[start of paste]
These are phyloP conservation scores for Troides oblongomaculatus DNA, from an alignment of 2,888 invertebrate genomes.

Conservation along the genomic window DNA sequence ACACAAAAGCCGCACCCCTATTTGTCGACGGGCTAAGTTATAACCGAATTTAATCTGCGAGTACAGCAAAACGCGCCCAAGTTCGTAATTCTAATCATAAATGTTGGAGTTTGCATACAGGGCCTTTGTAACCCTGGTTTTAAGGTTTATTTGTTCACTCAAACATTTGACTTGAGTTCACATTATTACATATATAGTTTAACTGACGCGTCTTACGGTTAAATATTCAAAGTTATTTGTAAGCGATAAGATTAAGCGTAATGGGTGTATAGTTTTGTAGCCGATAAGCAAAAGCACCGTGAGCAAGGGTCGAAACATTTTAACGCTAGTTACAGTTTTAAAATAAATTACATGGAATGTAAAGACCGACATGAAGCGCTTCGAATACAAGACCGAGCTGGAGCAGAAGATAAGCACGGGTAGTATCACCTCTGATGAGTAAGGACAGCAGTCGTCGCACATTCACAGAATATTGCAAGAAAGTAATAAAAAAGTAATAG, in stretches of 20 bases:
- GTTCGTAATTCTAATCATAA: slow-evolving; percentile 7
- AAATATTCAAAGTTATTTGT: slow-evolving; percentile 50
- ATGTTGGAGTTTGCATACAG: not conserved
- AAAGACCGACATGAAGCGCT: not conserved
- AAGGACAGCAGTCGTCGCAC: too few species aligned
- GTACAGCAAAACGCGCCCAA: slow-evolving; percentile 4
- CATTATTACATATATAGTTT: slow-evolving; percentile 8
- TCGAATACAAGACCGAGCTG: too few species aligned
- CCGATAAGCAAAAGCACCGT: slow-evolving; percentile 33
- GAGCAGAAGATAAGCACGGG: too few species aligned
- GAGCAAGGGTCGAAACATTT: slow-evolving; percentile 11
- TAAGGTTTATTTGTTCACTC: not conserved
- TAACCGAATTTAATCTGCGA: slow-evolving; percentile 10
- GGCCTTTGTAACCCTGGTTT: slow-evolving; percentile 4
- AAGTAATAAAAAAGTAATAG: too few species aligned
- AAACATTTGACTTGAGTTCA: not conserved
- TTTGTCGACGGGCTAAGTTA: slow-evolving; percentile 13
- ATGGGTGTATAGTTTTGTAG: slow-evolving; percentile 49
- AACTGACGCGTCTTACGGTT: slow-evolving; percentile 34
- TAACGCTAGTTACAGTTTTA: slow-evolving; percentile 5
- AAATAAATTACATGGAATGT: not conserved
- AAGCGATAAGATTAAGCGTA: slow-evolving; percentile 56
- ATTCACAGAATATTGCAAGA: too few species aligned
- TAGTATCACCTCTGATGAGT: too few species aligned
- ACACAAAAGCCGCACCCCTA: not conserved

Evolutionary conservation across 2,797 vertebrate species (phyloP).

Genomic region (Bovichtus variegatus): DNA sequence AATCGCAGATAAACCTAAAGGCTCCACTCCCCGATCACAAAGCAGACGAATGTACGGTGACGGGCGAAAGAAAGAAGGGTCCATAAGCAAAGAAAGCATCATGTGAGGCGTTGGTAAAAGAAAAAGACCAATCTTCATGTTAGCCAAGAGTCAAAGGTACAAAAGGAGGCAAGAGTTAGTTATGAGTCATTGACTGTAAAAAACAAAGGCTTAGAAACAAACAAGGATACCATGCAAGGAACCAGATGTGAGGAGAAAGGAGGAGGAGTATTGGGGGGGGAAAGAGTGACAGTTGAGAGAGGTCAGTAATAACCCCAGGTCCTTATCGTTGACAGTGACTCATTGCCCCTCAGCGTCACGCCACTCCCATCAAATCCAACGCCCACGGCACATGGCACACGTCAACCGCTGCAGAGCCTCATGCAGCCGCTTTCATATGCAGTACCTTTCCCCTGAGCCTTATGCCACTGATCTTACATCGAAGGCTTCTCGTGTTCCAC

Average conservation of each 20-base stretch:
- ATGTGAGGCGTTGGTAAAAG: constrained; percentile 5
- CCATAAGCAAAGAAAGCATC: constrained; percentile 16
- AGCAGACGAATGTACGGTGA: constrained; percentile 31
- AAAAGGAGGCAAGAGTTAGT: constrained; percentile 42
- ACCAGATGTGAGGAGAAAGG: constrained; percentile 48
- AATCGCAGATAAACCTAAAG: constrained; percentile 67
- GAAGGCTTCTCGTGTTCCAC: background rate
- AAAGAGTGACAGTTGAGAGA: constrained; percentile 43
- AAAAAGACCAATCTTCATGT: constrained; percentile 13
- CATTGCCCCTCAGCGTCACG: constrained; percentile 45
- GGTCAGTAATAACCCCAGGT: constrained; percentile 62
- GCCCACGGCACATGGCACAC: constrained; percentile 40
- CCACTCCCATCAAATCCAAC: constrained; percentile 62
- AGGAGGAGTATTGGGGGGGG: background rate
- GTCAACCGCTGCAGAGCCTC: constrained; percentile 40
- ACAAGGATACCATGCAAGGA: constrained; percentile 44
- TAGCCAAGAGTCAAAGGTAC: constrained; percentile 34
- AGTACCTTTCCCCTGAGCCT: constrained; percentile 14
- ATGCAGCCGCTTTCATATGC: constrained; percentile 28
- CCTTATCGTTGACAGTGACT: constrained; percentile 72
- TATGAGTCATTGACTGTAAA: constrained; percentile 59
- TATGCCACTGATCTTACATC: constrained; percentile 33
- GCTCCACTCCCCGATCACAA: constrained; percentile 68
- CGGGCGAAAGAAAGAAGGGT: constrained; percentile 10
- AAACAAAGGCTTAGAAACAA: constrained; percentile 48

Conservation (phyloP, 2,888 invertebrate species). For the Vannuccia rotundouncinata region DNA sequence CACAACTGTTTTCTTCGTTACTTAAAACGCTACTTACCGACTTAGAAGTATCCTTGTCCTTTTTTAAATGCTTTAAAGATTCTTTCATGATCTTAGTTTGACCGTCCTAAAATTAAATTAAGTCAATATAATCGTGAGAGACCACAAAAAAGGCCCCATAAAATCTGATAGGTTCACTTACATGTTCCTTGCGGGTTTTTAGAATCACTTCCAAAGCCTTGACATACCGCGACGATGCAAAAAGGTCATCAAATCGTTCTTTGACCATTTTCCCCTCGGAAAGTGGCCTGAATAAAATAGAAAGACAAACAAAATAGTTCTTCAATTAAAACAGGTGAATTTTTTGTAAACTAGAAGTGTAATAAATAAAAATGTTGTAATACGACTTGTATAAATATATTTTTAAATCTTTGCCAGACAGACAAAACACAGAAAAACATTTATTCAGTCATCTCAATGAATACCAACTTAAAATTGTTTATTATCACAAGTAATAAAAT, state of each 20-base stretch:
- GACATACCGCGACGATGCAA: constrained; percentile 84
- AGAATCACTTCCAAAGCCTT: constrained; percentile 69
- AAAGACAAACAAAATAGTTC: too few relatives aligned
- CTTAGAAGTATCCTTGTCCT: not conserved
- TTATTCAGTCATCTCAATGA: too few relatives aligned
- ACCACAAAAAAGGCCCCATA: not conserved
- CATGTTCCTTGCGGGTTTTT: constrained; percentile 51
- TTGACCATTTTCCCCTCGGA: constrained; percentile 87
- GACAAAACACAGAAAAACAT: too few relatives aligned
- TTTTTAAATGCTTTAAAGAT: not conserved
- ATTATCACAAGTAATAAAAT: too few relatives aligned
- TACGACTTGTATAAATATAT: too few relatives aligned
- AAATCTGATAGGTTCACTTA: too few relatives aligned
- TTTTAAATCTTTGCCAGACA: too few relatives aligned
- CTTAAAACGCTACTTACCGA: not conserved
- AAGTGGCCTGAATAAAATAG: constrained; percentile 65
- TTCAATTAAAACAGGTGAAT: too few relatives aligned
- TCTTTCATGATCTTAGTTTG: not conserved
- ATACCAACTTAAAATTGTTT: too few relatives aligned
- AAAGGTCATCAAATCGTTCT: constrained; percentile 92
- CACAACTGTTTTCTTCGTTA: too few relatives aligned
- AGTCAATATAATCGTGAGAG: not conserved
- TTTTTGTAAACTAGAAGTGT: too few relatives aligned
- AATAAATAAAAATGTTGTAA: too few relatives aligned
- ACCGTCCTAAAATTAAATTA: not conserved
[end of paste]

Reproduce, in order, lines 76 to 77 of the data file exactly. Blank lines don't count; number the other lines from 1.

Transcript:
- AAAGGTCATCAAATCGTTCT: constrained; percentile 92
- CACAACTGTTTTCTTCGTTA: too few relatives aligned